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by Lt Cdr Geoffrey B Mason RN (Rtd) (c) 2006


HMS TETRARCH - T-class Submarine

HM S/M Torbay, sister-boat (Navy Photos, click to enlarge)

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Celeribus palma: 'Reward to the swift'


This name was first used for a destroyer built in 1917 and sold in 1934 and first used for a submarine when given on launch in November 1939. Allocated to the 5th Submarine Flotilla she arrived at Portsmouth for work-up on completion of Acceptance Trials. Deployed with the Home Fleet she took part in the naval operations off Norway in April 1940 (Operation WILFRED) and joined the 2nd Submarine Flotilla based at Rosyth in May.


Her primary duties were for patrol off Norway to intercept coastal shipping and German naval units on passage in the North Sea. During patrol in June she sank tanker SAMLAND off Norway and later that year was nominated to join the 10th Submarine Flotilla in Malta. During passage she carried out a patrol in the Bay of Biscay to intercept U-Boats on from French bases and began operational patrols based in Malta during October 1940. Whilst on patrol in the Gulf of Sirte she sank a supply ship and during November carried out patrols in the Adriatic.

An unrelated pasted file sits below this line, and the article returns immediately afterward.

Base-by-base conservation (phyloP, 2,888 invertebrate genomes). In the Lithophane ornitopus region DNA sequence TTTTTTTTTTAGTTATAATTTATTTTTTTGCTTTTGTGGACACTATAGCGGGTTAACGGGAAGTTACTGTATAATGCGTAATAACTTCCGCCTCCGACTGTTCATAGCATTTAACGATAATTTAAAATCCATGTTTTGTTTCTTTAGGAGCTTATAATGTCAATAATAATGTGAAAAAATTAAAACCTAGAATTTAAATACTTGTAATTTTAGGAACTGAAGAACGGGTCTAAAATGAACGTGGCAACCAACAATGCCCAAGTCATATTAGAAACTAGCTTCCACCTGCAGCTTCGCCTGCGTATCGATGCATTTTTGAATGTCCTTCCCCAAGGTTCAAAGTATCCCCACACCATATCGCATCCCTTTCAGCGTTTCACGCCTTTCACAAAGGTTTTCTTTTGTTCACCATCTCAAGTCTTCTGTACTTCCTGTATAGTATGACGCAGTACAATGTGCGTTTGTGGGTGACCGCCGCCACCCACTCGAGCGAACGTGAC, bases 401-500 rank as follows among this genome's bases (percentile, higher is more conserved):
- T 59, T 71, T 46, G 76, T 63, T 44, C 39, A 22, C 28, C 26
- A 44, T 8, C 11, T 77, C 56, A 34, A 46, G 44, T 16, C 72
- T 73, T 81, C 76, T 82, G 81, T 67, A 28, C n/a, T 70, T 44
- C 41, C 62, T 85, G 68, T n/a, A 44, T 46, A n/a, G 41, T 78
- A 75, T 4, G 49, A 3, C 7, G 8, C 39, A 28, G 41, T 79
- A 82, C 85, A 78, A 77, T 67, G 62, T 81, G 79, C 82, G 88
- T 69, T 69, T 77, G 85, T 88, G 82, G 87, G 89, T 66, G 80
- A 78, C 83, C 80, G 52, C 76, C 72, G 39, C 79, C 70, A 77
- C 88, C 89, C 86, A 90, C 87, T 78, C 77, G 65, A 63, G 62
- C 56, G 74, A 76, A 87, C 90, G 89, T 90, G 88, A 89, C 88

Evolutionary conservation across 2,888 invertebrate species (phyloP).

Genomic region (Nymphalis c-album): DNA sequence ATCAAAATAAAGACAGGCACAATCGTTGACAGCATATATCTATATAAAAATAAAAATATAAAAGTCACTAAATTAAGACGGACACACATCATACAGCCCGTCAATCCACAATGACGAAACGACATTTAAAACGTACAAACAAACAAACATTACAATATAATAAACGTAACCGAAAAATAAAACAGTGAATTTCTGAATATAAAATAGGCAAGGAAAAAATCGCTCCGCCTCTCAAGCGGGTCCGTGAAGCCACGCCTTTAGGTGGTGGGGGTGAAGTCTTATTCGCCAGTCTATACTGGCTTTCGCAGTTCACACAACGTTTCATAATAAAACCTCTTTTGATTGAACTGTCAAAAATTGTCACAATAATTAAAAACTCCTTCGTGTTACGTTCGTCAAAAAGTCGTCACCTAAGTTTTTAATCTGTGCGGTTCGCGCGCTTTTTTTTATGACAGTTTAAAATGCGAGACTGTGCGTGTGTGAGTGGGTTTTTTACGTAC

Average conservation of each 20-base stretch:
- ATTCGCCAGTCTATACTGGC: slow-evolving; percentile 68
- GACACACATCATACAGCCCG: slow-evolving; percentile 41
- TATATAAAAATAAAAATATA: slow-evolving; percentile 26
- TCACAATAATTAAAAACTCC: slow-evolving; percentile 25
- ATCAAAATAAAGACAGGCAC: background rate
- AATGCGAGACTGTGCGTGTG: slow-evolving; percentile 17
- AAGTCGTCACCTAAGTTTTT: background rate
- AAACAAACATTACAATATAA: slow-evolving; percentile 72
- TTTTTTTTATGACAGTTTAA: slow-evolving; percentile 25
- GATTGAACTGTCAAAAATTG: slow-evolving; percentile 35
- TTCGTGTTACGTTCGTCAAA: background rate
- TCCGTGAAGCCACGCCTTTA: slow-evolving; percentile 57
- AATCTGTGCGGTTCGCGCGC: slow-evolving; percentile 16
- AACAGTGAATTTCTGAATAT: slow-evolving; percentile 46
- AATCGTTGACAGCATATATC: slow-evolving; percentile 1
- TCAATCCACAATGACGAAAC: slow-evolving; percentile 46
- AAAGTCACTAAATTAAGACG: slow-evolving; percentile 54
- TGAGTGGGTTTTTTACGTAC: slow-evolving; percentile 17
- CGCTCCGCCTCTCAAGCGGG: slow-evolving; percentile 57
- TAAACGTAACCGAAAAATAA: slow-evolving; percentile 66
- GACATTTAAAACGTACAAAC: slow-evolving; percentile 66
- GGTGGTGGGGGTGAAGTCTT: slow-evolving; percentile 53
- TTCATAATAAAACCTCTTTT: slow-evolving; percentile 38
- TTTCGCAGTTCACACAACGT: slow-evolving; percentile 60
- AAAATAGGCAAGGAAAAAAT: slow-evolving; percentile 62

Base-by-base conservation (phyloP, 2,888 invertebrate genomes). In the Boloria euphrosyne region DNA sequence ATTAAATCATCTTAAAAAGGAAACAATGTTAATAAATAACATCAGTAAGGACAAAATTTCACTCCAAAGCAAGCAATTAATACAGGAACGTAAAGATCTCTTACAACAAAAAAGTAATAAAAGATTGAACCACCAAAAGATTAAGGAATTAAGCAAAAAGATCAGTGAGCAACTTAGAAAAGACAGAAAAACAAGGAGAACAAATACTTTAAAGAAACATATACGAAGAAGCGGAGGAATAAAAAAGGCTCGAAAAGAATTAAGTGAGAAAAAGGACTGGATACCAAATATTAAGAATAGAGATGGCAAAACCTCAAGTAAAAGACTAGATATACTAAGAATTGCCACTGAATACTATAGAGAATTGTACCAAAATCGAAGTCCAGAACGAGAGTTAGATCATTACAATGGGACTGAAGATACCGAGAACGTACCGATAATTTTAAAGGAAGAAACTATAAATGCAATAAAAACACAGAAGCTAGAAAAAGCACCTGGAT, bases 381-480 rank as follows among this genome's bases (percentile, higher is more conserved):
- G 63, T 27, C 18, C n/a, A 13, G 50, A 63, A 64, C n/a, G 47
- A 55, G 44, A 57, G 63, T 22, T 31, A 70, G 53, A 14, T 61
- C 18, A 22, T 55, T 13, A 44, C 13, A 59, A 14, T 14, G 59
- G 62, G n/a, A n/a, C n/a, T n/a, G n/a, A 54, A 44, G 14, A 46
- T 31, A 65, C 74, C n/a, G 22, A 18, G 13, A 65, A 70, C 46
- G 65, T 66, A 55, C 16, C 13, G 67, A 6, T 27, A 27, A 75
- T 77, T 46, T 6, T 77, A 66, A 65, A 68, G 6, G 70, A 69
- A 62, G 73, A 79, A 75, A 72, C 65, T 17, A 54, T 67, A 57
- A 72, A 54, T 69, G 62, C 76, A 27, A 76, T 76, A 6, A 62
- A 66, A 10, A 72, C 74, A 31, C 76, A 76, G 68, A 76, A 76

Lieut Cdr R G Mills who had been in command since commissioning was relieved by Lieut. Cdr R M T Peacock in January 1941 and she was then deployed in the Aegean for interception of supply ships on passage to and from North African ports. In April that year she sank the tanker PERSSIANO off Benghazi and the next month the mercantile GIOVINEZZA in the same area. Transferred to Alexandria in June 1941 she carried out patrols in the Dardanelles before returning to patrols off the North African coast where she sank two more supply ships in the Gulf of Sirte. The commanding officer changed again in July and her successes continued with the sinking of two more ships during September and early October before being withdrawn from operations for refit in the USA after adjusting complement in UK. This submarine took passage from Alexandria on 17th October carrying stores, fuel and personnel to deliver in Malta before leaving the Mediterranean for UK. Sailing from Malta on 26th she was ordered to carry out a 24 hour patrol of Cavoli Island before taking passage to Gibraltar. Although she made contact with HM Submarine P34 on 27th October 1941 she failed to arrive in Gibraltar by the scheduled date of 2nd November. It is presumed that she struck a mine in a newly laid field off Grantola, Sicily. The Commanding Officer was Lieut. Cdr G Greenway RN.


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